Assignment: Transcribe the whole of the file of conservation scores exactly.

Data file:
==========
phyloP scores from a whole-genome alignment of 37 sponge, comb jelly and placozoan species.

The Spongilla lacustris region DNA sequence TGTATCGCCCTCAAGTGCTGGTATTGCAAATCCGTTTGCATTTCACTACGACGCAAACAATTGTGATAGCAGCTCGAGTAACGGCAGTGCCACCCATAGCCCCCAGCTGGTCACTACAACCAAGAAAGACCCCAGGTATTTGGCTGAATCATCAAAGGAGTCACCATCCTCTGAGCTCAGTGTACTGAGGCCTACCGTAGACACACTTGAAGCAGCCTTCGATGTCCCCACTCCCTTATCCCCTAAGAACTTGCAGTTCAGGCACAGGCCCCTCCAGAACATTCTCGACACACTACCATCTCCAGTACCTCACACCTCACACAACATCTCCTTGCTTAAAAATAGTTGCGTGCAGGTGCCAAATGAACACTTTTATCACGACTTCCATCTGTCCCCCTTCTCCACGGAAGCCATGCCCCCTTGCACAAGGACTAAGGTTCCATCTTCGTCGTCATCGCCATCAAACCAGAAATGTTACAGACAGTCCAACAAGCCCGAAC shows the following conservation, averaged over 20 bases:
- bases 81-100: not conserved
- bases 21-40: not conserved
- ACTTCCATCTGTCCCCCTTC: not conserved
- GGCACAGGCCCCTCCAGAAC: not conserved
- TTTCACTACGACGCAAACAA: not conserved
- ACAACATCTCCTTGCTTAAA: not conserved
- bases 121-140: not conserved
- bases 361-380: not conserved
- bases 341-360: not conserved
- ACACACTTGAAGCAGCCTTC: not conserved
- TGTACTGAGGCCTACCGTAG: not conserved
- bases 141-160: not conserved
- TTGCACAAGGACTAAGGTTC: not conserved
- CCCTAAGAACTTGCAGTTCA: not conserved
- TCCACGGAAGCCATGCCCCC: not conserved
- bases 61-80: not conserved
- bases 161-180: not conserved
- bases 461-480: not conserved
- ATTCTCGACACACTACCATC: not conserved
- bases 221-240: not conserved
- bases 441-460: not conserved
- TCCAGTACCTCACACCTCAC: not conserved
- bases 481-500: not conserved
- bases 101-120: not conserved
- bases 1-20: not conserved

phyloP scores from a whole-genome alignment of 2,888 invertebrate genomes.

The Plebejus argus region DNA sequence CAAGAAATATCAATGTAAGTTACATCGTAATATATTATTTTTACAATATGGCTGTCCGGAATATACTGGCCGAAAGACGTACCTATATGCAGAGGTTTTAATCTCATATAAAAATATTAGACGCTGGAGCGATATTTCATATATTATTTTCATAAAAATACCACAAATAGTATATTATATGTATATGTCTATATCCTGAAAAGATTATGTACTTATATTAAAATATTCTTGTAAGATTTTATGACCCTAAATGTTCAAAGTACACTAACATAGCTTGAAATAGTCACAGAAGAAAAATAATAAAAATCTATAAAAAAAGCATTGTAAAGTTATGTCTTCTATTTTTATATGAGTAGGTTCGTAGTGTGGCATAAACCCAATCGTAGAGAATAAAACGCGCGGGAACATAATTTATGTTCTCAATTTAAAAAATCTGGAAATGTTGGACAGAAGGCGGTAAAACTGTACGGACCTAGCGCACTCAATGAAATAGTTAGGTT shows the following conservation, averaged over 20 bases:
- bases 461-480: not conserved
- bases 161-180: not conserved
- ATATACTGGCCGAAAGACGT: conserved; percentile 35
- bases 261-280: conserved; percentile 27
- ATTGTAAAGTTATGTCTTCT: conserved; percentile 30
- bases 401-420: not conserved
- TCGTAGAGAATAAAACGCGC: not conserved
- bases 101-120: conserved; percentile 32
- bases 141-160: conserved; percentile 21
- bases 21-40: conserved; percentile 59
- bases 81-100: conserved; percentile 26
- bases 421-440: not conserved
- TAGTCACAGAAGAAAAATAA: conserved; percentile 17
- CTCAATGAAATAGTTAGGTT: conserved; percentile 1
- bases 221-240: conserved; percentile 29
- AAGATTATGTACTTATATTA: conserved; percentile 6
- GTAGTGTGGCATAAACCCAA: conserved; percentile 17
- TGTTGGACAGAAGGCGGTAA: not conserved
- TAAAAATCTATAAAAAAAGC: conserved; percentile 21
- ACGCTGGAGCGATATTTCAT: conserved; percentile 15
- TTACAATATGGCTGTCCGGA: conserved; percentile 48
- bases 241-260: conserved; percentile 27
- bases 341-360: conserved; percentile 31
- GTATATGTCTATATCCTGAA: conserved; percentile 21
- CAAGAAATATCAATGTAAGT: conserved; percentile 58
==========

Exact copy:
phyloP scores from a whole-genome alignment of 37 sponge, comb jelly and placozoan species.

The Spongilla lacustris region DNA sequence TGTATCGCCCTCAAGTGCTGGTATTGCAAATCCGTTTGCATTTCACTACGACGCAAACAATTGTGATAGCAGCTCGAGTAACGGCAGTGCCACCCATAGCCCCCAGCTGGTCACTACAACCAAGAAAGACCCCAGGTATTTGGCTGAATCATCAAAGGAGTCACCATCCTCTGAGCTCAGTGTACTGAGGCCTACCGTAGACACACTTGAAGCAGCCTTCGATGTCCCCACTCCCTTATCCCCTAAGAACTTGCAGTTCAGGCACAGGCCCCTCCAGAACATTCTCGACACACTACCATCTCCAGTACCTCACACCTCACACAACATCTCCTTGCTTAAAAATAGTTGCGTGCAGGTGCCAAATGAACACTTTTATCACGACTTCCATCTGTCCCCCTTCTCCACGGAAGCCATGCCCCCTTGCACAAGGACTAAGGTTCCATCTTCGTCGTCATCGCCATCAAACCAGAAATGTTACAGACAGTCCAACAAGCCCGAAC shows the following conservation, averaged over 20 bases:
- bases 81-100: not conserved
- bases 21-40: not conserved
- ACTTCCATCTGTCCCCCTTC: not conserved
- GGCACAGGCCCCTCCAGAAC: not conserved
- TTTCACTACGACGCAAACAA: not conserved
- ACAACATCTCCTTGCTTAAA: not conserved
- bases 121-140: not conserved
- bases 361-380: not conserved
- bases 341-360: not conserved
- ACACACTTGAAGCAGCCTTC: not conserved
- TGTACTGAGGCCTACCGTAG: not conserved
- bases 141-160: not conserved
- TTGCACAAGGACTAAGGTTC: not conserved
- CCCTAAGAACTTGCAGTTCA: not conserved
- TCCACGGAAGCCATGCCCCC: not conserved
- bases 61-80: not conserved
- bases 161-180: not conserved
- bases 461-480: not conserved
- ATTCTCGACACACTACCATC: not conserved
- bases 221-240: not conserved
- bases 441-460: not conserved
- TCCAGTACCTCACACCTCAC: not conserved
- bases 481-500: not conserved
- bases 101-120: not conserved
- bases 1-20: not conserved

phyloP scores from a whole-genome alignment of 2,888 invertebrate genomes.

The Plebejus argus region DNA sequence CAAGAAATATCAATGTAAGTTACATCGTAATATATTATTTTTACAATATGGCTGTCCGGAATATACTGGCCGAAAGACGTACCTATATGCAGAGGTTTTAATCTCATATAAAAATATTAGACGCTGGAGCGATATTTCATATATTATTTTCATAAAAATACCACAAATAGTATATTATATGTATATGTCTATATCCTGAAAAGATTATGTACTTATATTAAAATATTCTTGTAAGATTTTATGACCCTAAATGTTCAAAGTACACTAACATAGCTTGAAATAGTCACAGAAGAAAAATAATAAAAATCTATAAAAAAAGCATTGTAAAGTTATGTCTTCTATTTTTATATGAGTAGGTTCGTAGTGTGGCATAAACCCAATCGTAGAGAATAAAACGCGCGGGAACATAATTTATGTTCTCAATTTAAAAAATCTGGAAATGTTGGACAGAAGGCGGTAAAACTGTACGGACCTAGCGCACTCAATGAAATAGTTAGGTT shows the following conservation, averaged over 20 bases:
- bases 461-480: not conserved
- bases 161-180: not conserved
- ATATACTGGCCGAAAGACGT: conserved; percentile 35
- bases 261-280: conserved; percentile 27
- ATTGTAAAGTTATGTCTTCT: conserved; percentile 30
- bases 401-420: not conserved
- TCGTAGAGAATAAAACGCGC: not conserved
- bases 101-120: conserved; percentile 32
- bases 141-160: conserved; percentile 21
- bases 21-40: conserved; percentile 59
- bases 81-100: conserved; percentile 26
- bases 421-440: not conserved
- TAGTCACAGAAGAAAAATAA: conserved; percentile 17
- CTCAATGAAATAGTTAGGTT: conserved; percentile 1
- bases 221-240: conserved; percentile 29
- AAGATTATGTACTTATATTA: conserved; percentile 6
- GTAGTGTGGCATAAACCCAA: conserved; percentile 17
- TGTTGGACAGAAGGCGGTAA: not conserved
- TAAAAATCTATAAAAAAAGC: conserved; percentile 21
- ACGCTGGAGCGATATTTCAT: conserved; percentile 15
- TTACAATATGGCTGTCCGGA: conserved; percentile 48
- bases 241-260: conserved; percentile 27
- bases 341-360: conserved; percentile 31
- GTATATGTCTATATCCTGAA: conserved; percentile 21
- CAAGAAATATCAATGTAAGT: conserved; percentile 58